Tedo Japaridze: We Should Build On the Relationships We Have Invested In

Exclusive Interview

After the first of a series of webinars dealing with the impact of COVID-19 on Georgia and the wider world, organized by Civic Idea with the assistance of the Friedrich Foundation, GEORGIA TODAY was privileged to speak with Ambassador Tedo Japaridze, a veteran and mainstay of Georgian diplomacy throughout the decades, about these very issues.

We started our interview by asking him what impact he foresees COVID-19 having on the world, security-wise. With both the US and Germany unimpressed by China’s handling of the situation, we note, is there a danger that this will leave the confines of the usual blame-game politics and turn into an open confrontation?

“This public health disaster is developing into a global political and economic crisis, disrupting our social/economic/ cultural/political matrix. And if we need to speak about the new security challenges, we need to begin by reflecting on how a virus with a 1-to-4% death rate has managed to undermine globalization in such a comprehensive manner,” Japaridze answers.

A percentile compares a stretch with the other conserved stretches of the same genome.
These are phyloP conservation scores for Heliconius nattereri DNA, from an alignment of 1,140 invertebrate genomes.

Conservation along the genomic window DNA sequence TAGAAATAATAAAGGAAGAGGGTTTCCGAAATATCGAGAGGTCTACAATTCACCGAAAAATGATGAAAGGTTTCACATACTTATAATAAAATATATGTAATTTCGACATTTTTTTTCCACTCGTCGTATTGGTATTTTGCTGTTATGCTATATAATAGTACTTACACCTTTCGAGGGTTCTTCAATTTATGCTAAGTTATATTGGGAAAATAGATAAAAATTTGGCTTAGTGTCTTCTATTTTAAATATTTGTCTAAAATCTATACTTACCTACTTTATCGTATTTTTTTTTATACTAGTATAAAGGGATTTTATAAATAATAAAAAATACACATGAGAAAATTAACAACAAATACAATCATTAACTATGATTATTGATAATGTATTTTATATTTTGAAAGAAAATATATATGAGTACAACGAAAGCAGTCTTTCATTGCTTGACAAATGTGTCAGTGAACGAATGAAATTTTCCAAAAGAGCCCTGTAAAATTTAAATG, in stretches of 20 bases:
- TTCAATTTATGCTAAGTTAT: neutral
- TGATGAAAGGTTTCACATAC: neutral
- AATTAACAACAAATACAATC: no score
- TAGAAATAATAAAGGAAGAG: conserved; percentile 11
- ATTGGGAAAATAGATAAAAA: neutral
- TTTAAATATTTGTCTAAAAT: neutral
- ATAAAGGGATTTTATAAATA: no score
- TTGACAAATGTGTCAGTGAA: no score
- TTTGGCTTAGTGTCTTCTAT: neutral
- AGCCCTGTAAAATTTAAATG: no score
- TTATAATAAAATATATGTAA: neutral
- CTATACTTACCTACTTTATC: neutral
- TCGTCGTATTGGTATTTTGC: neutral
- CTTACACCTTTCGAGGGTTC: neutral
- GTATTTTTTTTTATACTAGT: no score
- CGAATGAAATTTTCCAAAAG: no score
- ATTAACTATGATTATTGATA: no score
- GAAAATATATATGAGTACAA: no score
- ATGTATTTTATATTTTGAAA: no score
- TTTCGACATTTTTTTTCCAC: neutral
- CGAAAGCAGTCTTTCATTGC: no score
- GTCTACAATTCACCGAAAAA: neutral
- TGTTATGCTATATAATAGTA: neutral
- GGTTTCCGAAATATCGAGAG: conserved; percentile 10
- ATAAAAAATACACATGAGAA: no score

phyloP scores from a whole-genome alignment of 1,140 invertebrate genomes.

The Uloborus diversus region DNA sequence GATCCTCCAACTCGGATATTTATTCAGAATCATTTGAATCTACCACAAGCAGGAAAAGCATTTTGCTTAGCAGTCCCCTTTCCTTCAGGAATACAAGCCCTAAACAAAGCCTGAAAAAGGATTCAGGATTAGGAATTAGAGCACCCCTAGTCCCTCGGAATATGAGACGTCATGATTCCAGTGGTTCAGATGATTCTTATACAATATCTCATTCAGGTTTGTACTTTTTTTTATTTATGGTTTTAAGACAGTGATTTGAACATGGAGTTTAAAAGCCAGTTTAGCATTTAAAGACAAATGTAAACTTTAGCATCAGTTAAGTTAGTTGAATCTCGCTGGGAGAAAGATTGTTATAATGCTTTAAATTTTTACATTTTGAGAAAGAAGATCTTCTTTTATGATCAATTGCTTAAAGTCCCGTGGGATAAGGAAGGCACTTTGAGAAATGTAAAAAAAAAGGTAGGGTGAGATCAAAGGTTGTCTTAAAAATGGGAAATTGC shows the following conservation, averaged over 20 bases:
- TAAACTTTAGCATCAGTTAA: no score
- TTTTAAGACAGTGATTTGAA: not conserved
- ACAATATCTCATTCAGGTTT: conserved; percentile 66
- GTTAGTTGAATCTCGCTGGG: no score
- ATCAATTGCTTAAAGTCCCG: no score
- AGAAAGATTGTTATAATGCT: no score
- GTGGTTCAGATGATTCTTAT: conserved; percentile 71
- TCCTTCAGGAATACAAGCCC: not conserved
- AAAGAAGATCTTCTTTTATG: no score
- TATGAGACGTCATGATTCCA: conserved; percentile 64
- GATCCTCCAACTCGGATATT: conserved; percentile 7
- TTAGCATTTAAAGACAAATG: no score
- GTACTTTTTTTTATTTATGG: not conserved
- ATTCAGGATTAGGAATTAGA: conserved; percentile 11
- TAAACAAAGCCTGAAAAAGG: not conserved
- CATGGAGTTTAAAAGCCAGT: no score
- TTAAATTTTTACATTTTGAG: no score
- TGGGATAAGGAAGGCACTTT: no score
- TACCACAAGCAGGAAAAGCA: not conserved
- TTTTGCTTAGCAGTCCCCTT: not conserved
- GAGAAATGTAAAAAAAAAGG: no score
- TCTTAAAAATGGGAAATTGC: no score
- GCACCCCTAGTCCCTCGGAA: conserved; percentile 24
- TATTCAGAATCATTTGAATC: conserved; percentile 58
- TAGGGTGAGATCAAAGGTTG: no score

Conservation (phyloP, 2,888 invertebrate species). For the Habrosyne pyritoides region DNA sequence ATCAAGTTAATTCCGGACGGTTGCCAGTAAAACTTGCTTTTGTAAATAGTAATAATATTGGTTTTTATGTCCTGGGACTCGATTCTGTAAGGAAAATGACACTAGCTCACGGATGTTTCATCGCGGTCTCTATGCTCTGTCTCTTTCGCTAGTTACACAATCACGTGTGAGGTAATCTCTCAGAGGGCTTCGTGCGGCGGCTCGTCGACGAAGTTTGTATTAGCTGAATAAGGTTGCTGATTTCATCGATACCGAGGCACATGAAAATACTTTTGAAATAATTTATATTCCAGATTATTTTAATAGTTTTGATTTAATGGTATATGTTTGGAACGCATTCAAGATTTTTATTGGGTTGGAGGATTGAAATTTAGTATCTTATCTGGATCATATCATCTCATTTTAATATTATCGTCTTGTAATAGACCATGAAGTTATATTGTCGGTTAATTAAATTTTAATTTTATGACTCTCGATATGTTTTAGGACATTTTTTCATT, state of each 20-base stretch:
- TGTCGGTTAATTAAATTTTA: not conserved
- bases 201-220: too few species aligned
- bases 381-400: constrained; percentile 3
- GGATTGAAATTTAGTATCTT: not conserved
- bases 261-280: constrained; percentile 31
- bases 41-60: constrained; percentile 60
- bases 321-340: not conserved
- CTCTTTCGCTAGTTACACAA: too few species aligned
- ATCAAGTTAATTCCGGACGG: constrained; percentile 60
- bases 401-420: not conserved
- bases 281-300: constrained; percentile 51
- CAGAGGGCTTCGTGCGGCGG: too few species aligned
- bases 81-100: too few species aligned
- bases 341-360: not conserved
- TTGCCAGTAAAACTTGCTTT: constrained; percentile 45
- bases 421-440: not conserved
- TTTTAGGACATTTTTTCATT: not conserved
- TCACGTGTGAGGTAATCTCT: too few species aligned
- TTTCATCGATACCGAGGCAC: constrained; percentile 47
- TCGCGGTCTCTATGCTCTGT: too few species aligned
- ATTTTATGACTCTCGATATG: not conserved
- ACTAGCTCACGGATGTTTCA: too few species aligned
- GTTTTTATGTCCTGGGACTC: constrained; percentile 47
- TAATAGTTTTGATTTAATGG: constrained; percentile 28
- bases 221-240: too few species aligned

“As a country committed to a so-called ‘western trajectory,’ it is important that we have responded in a specific way: with transparency, with access to information, with rule of law and social responsibility.

Georgia must at this critical point act resolutely and in coordination with our allies: the US authorities, the European Union, Japan, South Korea, Singapore, but also China. Now is the time for consolidation and coordination and not for squabbles. We, indeed, live in ‘interesting times,’ according to one Chinese metaphor,” he notes.

“I have been somewhat disillusioned by the failure of Western allies to coordinate their response, political and economic. We should not lose heart. True, the COVID-19 crisis has taken away some of the shine of countries we used to regard as ‘models,’ but we should realize that governance requires mistakes. The only mistake that is dangerous is the one we don’t admit and fail to address.